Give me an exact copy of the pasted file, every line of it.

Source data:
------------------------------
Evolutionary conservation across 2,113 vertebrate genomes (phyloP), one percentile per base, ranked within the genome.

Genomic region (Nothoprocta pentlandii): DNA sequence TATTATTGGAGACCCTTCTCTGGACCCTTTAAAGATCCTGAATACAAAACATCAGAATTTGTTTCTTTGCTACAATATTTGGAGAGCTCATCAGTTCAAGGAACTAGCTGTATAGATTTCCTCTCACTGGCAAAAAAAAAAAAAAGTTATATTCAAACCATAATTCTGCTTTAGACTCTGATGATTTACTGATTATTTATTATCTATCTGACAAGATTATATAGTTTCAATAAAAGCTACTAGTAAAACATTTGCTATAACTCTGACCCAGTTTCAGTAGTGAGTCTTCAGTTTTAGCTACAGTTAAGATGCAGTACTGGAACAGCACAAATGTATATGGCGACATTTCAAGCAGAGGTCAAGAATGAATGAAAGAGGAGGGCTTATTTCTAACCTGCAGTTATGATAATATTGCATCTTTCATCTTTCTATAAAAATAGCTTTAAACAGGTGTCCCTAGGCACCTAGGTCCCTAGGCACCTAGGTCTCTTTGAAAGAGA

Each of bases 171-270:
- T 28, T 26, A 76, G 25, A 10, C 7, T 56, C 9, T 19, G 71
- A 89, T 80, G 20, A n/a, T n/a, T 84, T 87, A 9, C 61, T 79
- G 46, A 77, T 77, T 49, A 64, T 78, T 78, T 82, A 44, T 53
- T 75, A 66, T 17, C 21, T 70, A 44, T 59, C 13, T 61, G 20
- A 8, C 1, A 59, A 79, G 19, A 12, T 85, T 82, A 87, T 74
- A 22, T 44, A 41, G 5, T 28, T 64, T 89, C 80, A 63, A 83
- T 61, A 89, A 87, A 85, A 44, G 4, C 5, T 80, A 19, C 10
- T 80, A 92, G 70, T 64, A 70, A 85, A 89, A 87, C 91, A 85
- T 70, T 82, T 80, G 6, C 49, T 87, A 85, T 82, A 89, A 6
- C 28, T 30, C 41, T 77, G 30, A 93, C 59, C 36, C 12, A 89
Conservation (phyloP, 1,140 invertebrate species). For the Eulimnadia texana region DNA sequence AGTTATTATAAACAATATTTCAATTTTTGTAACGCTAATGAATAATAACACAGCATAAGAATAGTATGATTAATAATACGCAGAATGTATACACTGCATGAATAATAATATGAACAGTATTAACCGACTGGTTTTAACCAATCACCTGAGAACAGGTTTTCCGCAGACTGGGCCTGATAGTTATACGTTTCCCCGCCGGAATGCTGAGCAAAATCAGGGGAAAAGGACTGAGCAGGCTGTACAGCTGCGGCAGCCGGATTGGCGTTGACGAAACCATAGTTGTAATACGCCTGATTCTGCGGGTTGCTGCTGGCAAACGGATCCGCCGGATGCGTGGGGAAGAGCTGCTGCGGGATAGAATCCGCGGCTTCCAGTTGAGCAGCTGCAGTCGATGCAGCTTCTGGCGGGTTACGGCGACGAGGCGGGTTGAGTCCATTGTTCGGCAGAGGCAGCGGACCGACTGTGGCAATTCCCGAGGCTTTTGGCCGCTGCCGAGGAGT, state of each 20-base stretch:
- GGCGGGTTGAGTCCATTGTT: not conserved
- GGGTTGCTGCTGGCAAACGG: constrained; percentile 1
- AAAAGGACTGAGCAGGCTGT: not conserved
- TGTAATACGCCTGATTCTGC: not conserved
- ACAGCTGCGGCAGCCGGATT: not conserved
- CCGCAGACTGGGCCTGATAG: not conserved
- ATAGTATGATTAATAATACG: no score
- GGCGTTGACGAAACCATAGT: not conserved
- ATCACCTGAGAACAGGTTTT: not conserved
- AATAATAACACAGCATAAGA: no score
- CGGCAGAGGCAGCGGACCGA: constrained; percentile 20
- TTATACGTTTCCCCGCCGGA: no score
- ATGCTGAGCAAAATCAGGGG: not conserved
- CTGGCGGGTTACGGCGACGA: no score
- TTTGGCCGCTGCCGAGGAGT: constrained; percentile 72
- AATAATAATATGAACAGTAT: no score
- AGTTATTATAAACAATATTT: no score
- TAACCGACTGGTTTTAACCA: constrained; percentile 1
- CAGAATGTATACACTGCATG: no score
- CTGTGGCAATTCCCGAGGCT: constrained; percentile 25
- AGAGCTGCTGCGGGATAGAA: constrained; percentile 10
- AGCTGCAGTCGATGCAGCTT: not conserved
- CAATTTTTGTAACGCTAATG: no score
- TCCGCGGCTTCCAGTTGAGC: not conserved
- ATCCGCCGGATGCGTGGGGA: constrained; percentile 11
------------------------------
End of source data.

Evolutionary conservation across 2,113 vertebrate genomes (phyloP), one percentile per base, ranked within the genome.

Genomic region (Nothoprocta pentlandii): DNA sequence TATTATTGGAGACCCTTCTCTGGACCCTTTAAAGATCCTGAATACAAAACATCAGAATTTGTTTCTTTGCTACAATATTTGGAGAGCTCATCAGTTCAAGGAACTAGCTGTATAGATTTCCTCTCACTGGCAAAAAAAAAAAAAAGTTATATTCAAACCATAATTCTGCTTTAGACTCTGATGATTTACTGATTATTTATTATCTATCTGACAAGATTATATAGTTTCAATAAAAGCTACTAGTAAAACATTTGCTATAACTCTGACCCAGTTTCAGTAGTGAGTCTTCAGTTTTAGCTACAGTTAAGATGCAGTACTGGAACAGCACAAATGTATATGGCGACATTTCAAGCAGAGGTCAAGAATGAATGAAAGAGGAGGGCTTATTTCTAACCTGCAGTTATGATAATATTGCATCTTTCATCTTTCTATAAAAATAGCTTTAAACAGGTGTCCCTAGGCACCTAGGTCCCTAGGCACCTAGGTCTCTTTGAAAGAGA

Each of bases 171-270:
- T 28, T 26, A 76, G 25, A 10, C 7, T 56, C 9, T 19, G 71
- A 89, T 80, G 20, A n/a, T n/a, T 84, T 87, A 9, C 61, T 79
- G 46, A 77, T 77, T 49, A 64, T 78, T 78, T 82, A 44, T 53
- T 75, A 66, T 17, C 21, T 70, A 44, T 59, C 13, T 61, G 20
- A 8, C 1, A 59, A 79, G 19, A 12, T 85, T 82, A 87, T 74
- A 22, T 44, A 41, G 5, T 28, T 64, T 89, C 80, A 63, A 83
- T 61, A 89, A 87, A 85, A 44, G 4, C 5, T 80, A 19, C 10
- T 80, A 92, G 70, T 64, A 70, A 85, A 89, A 87, C 91, A 85
- T 70, T 82, T 80, G 6, C 49, T 87, A 85, T 82, A 89, A 6
- C 28, T 30, C 41, T 77, G 30, A 93, C 59, C 36, C 12, A 89
Conservation (phyloP, 1,140 invertebrate species). For the Eulimnadia texana region DNA sequence AGTTATTATAAACAATATTTCAATTTTTGTAACGCTAATGAATAATAACACAGCATAAGAATAGTATGATTAATAATACGCAGAATGTATACACTGCATGAATAATAATATGAACAGTATTAACCGACTGGTTTTAACCAATCACCTGAGAACAGGTTTTCCGCAGACTGGGCCTGATAGTTATACGTTTCCCCGCCGGAATGCTGAGCAAAATCAGGGGAAAAGGACTGAGCAGGCTGTACAGCTGCGGCAGCCGGATTGGCGTTGACGAAACCATAGTTGTAATACGCCTGATTCTGCGGGTTGCTGCTGGCAAACGGATCCGCCGGATGCGTGGGGAAGAGCTGCTGCGGGATAGAATCCGCGGCTTCCAGTTGAGCAGCTGCAGTCGATGCAGCTTCTGGCGGGTTACGGCGACGAGGCGGGTTGAGTCCATTGTTCGGCAGAGGCAGCGGACCGACTGTGGCAATTCCCGAGGCTTTTGGCCGCTGCCGAGGAGT, state of each 20-base stretch:
- GGCGGGTTGAGTCCATTGTT: not conserved
- GGGTTGCTGCTGGCAAACGG: constrained; percentile 1
- AAAAGGACTGAGCAGGCTGT: not conserved
- TGTAATACGCCTGATTCTGC: not conserved
- ACAGCTGCGGCAGCCGGATT: not conserved
- CCGCAGACTGGGCCTGATAG: not conserved
- ATAGTATGATTAATAATACG: no score
- GGCGTTGACGAAACCATAGT: not conserved
- ATCACCTGAGAACAGGTTTT: not conserved
- AATAATAACACAGCATAAGA: no score
- CGGCAGAGGCAGCGGACCGA: constrained; percentile 20
- TTATACGTTTCCCCGCCGGA: no score
- ATGCTGAGCAAAATCAGGGG: not conserved
- CTGGCGGGTTACGGCGACGA: no score
- TTTGGCCGCTGCCGAGGAGT: constrained; percentile 72
- AATAATAATATGAACAGTAT: no score
- AGTTATTATAAACAATATTT: no score
- TAACCGACTGGTTTTAACCA: constrained; percentile 1
- CAGAATGTATACACTGCATG: no score
- CTGTGGCAATTCCCGAGGCT: constrained; percentile 25
- AGAGCTGCTGCGGGATAGAA: constrained; percentile 10
- AGCTGCAGTCGATGCAGCTT: not conserved
- CAATTTTTGTAACGCTAATG: no score
- TCCGCGGCTTCCAGTTGAGC: not conserved
- ATCCGCCGGATGCGTGGGGA: constrained; percentile 11